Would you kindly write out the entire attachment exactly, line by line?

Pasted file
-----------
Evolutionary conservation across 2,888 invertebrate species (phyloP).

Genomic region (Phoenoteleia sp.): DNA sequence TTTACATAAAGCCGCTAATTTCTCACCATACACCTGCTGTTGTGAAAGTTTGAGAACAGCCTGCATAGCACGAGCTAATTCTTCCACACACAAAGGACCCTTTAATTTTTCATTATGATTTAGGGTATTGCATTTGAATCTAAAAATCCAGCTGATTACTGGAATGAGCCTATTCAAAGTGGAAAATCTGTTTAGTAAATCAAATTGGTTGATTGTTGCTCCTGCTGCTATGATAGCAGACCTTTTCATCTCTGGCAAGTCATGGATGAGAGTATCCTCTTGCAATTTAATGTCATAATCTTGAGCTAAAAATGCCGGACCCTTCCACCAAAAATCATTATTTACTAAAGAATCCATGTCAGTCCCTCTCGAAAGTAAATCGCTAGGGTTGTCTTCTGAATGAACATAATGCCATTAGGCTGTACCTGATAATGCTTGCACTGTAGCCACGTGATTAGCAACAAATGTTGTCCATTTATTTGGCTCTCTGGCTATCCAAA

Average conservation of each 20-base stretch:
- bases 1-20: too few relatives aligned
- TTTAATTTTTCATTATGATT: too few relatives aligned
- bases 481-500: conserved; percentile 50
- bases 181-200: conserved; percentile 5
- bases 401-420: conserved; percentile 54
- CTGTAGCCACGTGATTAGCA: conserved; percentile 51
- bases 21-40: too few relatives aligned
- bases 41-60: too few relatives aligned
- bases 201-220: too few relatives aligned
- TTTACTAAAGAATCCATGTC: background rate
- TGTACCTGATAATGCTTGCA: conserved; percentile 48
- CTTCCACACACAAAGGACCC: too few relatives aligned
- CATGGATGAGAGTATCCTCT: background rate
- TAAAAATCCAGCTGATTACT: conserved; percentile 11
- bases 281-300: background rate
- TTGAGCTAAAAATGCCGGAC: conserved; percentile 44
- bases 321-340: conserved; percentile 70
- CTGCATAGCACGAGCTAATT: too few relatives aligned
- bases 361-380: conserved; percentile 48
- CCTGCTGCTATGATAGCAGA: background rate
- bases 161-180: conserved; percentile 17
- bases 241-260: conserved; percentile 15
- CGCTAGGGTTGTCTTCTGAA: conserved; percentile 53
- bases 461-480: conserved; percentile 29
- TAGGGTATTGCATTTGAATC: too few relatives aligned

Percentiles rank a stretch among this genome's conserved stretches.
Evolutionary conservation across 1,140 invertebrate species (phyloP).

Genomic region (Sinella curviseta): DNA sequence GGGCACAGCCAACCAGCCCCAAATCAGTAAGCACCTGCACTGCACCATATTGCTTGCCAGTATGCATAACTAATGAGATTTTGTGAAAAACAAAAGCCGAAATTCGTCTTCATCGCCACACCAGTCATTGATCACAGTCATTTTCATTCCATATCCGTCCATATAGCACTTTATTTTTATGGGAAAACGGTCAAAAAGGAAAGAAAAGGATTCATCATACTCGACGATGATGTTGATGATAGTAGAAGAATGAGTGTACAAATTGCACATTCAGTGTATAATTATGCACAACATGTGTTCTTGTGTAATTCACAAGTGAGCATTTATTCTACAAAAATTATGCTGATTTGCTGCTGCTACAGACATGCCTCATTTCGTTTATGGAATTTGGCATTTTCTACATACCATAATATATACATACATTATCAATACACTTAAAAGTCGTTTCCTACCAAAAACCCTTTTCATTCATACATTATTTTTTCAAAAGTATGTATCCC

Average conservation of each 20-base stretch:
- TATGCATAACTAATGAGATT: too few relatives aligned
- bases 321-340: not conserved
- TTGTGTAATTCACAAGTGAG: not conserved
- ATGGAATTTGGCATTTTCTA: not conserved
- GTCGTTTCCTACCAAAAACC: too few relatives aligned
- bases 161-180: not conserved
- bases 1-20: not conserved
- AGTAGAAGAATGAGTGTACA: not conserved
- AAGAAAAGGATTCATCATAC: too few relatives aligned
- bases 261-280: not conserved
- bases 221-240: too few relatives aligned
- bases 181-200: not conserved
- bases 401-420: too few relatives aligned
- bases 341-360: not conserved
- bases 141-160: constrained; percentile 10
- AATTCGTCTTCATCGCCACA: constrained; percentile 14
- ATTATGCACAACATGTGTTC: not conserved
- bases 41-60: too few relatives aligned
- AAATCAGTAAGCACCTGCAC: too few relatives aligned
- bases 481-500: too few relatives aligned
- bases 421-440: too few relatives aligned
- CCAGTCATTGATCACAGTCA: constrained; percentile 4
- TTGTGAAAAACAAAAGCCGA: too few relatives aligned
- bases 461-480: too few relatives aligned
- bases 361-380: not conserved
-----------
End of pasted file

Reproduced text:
Evolutionary conservation across 2,888 invertebrate species (phyloP).

Genomic region (Phoenoteleia sp.): DNA sequence TTTACATAAAGCCGCTAATTTCTCACCATACACCTGCTGTTGTGAAAGTTTGAGAACAGCCTGCATAGCACGAGCTAATTCTTCCACACACAAAGGACCCTTTAATTTTTCATTATGATTTAGGGTATTGCATTTGAATCTAAAAATCCAGCTGATTACTGGAATGAGCCTATTCAAAGTGGAAAATCTGTTTAGTAAATCAAATTGGTTGATTGTTGCTCCTGCTGCTATGATAGCAGACCTTTTCATCTCTGGCAAGTCATGGATGAGAGTATCCTCTTGCAATTTAATGTCATAATCTTGAGCTAAAAATGCCGGACCCTTCCACCAAAAATCATTATTTACTAAAGAATCCATGTCAGTCCCTCTCGAAAGTAAATCGCTAGGGTTGTCTTCTGAATGAACATAATGCCATTAGGCTGTACCTGATAATGCTTGCACTGTAGCCACGTGATTAGCAACAAATGTTGTCCATTTATTTGGCTCTCTGGCTATCCAAA

Average conservation of each 20-base stretch:
- bases 1-20: too few relatives aligned
- TTTAATTTTTCATTATGATT: too few relatives aligned
- bases 481-500: conserved; percentile 50
- bases 181-200: conserved; percentile 5
- bases 401-420: conserved; percentile 54
- CTGTAGCCACGTGATTAGCA: conserved; percentile 51
- bases 21-40: too few relatives aligned
- bases 41-60: too few relatives aligned
- bases 201-220: too few relatives aligned
- TTTACTAAAGAATCCATGTC: background rate
- TGTACCTGATAATGCTTGCA: conserved; percentile 48
- CTTCCACACACAAAGGACCC: too few relatives aligned
- CATGGATGAGAGTATCCTCT: background rate
- TAAAAATCCAGCTGATTACT: conserved; percentile 11
- bases 281-300: background rate
- TTGAGCTAAAAATGCCGGAC: conserved; percentile 44
- bases 321-340: conserved; percentile 70
- CTGCATAGCACGAGCTAATT: too few relatives aligned
- bases 361-380: conserved; percentile 48
- CCTGCTGCTATGATAGCAGA: background rate
- bases 161-180: conserved; percentile 17
- bases 241-260: conserved; percentile 15
- CGCTAGGGTTGTCTTCTGAA: conserved; percentile 53
- bases 461-480: conserved; percentile 29
- TAGGGTATTGCATTTGAATC: too few relatives aligned

Percentiles rank a stretch among this genome's conserved stretches.
Evolutionary conservation across 1,140 invertebrate species (phyloP).

Genomic region (Sinella curviseta): DNA sequence GGGCACAGCCAACCAGCCCCAAATCAGTAAGCACCTGCACTGCACCATATTGCTTGCCAGTATGCATAACTAATGAGATTTTGTGAAAAACAAAAGCCGAAATTCGTCTTCATCGCCACACCAGTCATTGATCACAGTCATTTTCATTCCATATCCGTCCATATAGCACTTTATTTTTATGGGAAAACGGTCAAAAAGGAAAGAAAAGGATTCATCATACTCGACGATGATGTTGATGATAGTAGAAGAATGAGTGTACAAATTGCACATTCAGTGTATAATTATGCACAACATGTGTTCTTGTGTAATTCACAAGTGAGCATTTATTCTACAAAAATTATGCTGATTTGCTGCTGCTACAGACATGCCTCATTTCGTTTATGGAATTTGGCATTTTCTACATACCATAATATATACATACATTATCAATACACTTAAAAGTCGTTTCCTACCAAAAACCCTTTTCATTCATACATTATTTTTTCAAAAGTATGTATCCC

Average conservation of each 20-base stretch:
- TATGCATAACTAATGAGATT: too few relatives aligned
- bases 321-340: not conserved
- TTGTGTAATTCACAAGTGAG: not conserved
- ATGGAATTTGGCATTTTCTA: not conserved
- GTCGTTTCCTACCAAAAACC: too few relatives aligned
- bases 161-180: not conserved
- bases 1-20: not conserved
- AGTAGAAGAATGAGTGTACA: not conserved
- AAGAAAAGGATTCATCATAC: too few relatives aligned
- bases 261-280: not conserved
- bases 221-240: too few relatives aligned
- bases 181-200: not conserved
- bases 401-420: too few relatives aligned
- bases 341-360: not conserved
- bases 141-160: constrained; percentile 10
- AATTCGTCTTCATCGCCACA: constrained; percentile 14
- ATTATGCACAACATGTGTTC: not conserved
- bases 41-60: too few relatives aligned
- AAATCAGTAAGCACCTGCAC: too few relatives aligned
- bases 481-500: too few relatives aligned
- bases 421-440: too few relatives aligned
- CCAGTCATTGATCACAGTCA: constrained; percentile 4
- TTGTGAAAAACAAAAGCCGA: too few relatives aligned
- bases 461-480: too few relatives aligned
- bases 361-380: not conserved